To be sure, CNS is lag­ging quite a few years be­hind on­col­o­gy, where the Chi­nese crew has ma­tured so much that we’re start­ing to see what Li calls “re­verse trans­ac­tions,” in which multi­na­tion­als source new can­cer drugs from com­pa­nies like In­novent, I-Mab and CStone.

“Maybe SciNeu­ro is not in a po­si­tion do­ing that now,” he said. “But I won’t be sur­prised a cou­ple years from now when we talk, we’re talk­ing about a dif­fer­ent di­rec­tion.”

The DCT-OS: A Tech­nol­o­gy-first Op­er­at­ing Sys­tem - En­abling Clin­i­cal Tri­als

As technology-enabled clinical research becomes the new normal, an integrated decentralized clinical trial operating system can ensure quality, deliver consistency and improve the patient experience.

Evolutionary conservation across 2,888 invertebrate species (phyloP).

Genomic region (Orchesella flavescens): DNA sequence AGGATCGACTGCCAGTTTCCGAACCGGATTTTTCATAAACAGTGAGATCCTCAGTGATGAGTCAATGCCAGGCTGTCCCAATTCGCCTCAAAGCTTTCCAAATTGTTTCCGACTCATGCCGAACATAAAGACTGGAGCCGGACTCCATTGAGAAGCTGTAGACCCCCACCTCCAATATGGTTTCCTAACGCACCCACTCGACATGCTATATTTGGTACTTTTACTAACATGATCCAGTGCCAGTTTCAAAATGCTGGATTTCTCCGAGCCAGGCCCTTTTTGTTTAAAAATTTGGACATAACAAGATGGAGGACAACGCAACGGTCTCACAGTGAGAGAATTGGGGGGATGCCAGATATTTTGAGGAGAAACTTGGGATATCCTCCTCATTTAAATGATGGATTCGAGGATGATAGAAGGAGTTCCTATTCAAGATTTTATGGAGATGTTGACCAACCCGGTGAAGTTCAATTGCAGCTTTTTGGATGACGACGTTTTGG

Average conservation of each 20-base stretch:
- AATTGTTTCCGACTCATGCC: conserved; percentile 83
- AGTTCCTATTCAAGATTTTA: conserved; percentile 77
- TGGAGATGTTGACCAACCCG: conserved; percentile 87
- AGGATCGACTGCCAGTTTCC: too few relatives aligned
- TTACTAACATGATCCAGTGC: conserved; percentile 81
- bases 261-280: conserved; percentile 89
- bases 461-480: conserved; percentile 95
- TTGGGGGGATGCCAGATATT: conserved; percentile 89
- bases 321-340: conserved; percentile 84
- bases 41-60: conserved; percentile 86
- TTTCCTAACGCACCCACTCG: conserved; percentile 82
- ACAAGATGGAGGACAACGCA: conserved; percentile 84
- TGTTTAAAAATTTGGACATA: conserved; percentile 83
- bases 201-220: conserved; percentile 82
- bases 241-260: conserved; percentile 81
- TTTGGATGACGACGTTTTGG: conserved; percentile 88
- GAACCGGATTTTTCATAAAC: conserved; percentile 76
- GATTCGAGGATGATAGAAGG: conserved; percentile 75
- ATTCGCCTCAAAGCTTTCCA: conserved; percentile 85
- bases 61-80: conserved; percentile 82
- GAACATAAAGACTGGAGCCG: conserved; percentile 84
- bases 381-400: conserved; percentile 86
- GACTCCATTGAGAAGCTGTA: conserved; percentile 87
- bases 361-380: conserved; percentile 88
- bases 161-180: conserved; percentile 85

The increasing availability of COVID-19 vaccines has many of us looking forward to a time when everyday things return to a state of normal. Schools and teachers are returning to classrooms, offices and small businesses are reopening, and there’s a palpable sense of optimism that the often-awkward adjustments we’ve all made personally and professionally in the last year are behind us, never to return. In the world of clinical research, however, some pandemic-necessitated adjustments are proving to be more than emergency stopgap measures to ensure trial continuity — and numerous decentralized clinical trial (DCT) tools and methodologies employed within the last year are likely here to stay as part of biopharma’s new normal.